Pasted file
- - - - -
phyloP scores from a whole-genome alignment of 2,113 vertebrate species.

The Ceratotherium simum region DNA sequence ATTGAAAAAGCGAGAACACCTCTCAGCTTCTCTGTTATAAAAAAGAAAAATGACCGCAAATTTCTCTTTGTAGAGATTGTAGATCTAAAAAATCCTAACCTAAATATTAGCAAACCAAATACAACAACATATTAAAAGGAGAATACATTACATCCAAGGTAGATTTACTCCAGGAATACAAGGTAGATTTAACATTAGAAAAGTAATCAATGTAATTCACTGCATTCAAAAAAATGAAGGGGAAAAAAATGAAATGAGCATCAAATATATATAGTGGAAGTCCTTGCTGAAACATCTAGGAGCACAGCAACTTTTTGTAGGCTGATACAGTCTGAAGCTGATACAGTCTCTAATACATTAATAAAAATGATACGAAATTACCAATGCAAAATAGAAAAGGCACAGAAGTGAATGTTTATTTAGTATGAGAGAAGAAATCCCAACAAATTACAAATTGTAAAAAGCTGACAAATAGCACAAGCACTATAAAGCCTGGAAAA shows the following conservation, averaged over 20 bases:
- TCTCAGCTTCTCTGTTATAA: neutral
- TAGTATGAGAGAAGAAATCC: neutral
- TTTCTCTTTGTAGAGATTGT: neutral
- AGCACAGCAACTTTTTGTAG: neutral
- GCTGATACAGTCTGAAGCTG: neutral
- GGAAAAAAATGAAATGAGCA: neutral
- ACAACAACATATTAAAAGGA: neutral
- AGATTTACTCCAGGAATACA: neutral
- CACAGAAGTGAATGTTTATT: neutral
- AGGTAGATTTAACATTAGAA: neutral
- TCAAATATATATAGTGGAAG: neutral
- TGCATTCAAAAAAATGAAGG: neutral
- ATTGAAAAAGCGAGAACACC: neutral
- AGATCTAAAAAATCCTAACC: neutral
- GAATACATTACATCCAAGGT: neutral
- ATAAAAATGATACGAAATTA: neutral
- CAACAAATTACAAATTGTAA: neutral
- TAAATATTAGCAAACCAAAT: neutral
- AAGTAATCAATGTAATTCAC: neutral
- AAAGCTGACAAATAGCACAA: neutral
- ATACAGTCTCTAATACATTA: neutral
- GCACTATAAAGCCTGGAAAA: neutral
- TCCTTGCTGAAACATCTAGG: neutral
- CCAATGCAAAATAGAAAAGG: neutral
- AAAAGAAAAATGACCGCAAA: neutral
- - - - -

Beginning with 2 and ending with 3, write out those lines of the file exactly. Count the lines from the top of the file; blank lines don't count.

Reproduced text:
The Ceratotherium simum region DNA sequence ATTGAAAAAGCGAGAACACCTCTCAGCTTCTCTGTTATAAAAAAGAAAAATGACCGCAAATTTCTCTTTGTAGAGATTGTAGATCTAAAAAATCCTAACCTAAATATTAGCAAACCAAATACAACAACATATTAAAAGGAGAATACATTACATCCAAGGTAGATTTACTCCAGGAATACAAGGTAGATTTAACATTAGAAAAGTAATCAATGTAATTCACTGCATTCAAAAAAATGAAGGGGAAAAAAATGAAATGAGCATCAAATATATATAGTGGAAGTCCTTGCTGAAACATCTAGGAGCACAGCAACTTTTTGTAGGCTGATACAGTCTGAAGCTGATACAGTCTCTAATACATTAATAAAAATGATACGAAATTACCAATGCAAAATAGAAAAGGCACAGAAGTGAATGTTTATTTAGTATGAGAGAAGAAATCCCAACAAATTACAAATTGTAAAAAGCTGACAAATAGCACAAGCACTATAAAGCCTGGAAAA shows the following conservation, averaged over 20 bases:
- TCTCAGCTTCTCTGTTATAA: neutral